Finally, and back to my point “going back to tradition is the first step forward.” Black people all over the world need to understand that our roots in some way, shape or form lie in Africa. Therefore, it is critically important to learn as much as we possibly can from the continent from which we are separated and scattered throughout the world. The dance tradition, the various tribes and certain rites of passage are all seeds from the movie that if properly watered can grow into the next real life Suri, M’baku or even Black Panther/King T’Challa.
“Black Panther” is purely a Black and African film in so many regards. From the African prints and adinkra symbols to the accents, the African names, the fictional—but not so fictional— Wakanda, to traditional healers and respect for women and the traditional dances and rituals. Even Erik “Killmonger” Stevens depicts the African-Americans’ justifiable anguish when he “discovers that the flag to which [they] have pledged allegiance…has not pledged allegiance to [them],” as James Baldwin puts it. “Black Panther” is second to none in the Marvel cinematic universe and in the motion pictures world altogether.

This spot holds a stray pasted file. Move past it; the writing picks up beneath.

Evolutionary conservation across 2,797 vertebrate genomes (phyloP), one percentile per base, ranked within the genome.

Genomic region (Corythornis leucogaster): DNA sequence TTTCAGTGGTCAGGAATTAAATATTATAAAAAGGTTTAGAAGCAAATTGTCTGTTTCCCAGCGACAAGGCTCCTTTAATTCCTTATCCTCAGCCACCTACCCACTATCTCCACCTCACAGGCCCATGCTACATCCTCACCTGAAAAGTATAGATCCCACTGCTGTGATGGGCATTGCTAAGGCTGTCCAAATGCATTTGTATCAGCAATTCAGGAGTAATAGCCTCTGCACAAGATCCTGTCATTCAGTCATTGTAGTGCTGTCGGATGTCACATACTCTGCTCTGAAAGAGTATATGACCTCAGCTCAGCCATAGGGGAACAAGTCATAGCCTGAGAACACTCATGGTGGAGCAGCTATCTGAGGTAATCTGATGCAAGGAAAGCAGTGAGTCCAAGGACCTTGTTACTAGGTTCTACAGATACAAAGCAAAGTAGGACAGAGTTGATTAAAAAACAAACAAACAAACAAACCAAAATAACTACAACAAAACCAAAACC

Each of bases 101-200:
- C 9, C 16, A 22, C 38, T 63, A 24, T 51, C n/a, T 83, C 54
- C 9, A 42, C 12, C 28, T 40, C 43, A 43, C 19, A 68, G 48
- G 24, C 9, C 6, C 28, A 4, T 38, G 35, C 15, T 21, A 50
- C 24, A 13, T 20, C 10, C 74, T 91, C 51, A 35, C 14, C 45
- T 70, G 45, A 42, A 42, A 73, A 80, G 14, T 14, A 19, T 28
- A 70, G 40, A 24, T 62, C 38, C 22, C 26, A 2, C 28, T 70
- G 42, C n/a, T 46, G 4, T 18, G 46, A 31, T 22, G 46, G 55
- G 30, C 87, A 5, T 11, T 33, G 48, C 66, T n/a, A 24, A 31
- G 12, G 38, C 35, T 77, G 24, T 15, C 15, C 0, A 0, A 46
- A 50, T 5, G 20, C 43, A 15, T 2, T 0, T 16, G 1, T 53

The “Black Panther” film isn’t just an opportunity to wear African attire for a day. It’s for every day. It’s not just talking about African royalty, history and tradition for a night, but rather a conscious decision to embark on a lifelong journey to learn and reclaim as much as possible of what has been taken from us as a result of slavery.
Black is beautiful, and the film and so much more prove it time and time again. But in the words of Lewis H. Michaux, “Black is beautiful. Black isn’t power. Knowledge is power. You can be Black as a crow or white as snow, but if you don’t know and you ain’t got no dough, you can’t go and that’s for sho’.”
So Black people all over the world who are thrilled about seeing “Black Panther” should be equally thrilled about learning how to take over and continue a Black family owned business or learn more about African history and tradition. They should be equally enthused about finding out the root and significances of all the African themes in the movie. How beautiful that we live in the information/digital age and that information is readily available with a few simple clicks. Or we can take it old school and go to a library to read books on our history.
As someone said on Facebook, “Selma” didn’t bring us closer to MLK, “Malcolm X” didn’t bring us closer to Malcolm X and the Nation of Islam. So let’s hope that the “Black Panther” brings us closer to re-discovering Africa.
Jaury Jean-Enard is the creative director and founder of the African Wardrobe Festival. He holds a Master of Science in mass communication with a concentration in global strategic communication from Florida International University. He is a frequent contributor to various newspapers on the topics of arts and culture, religion, marketing and communication.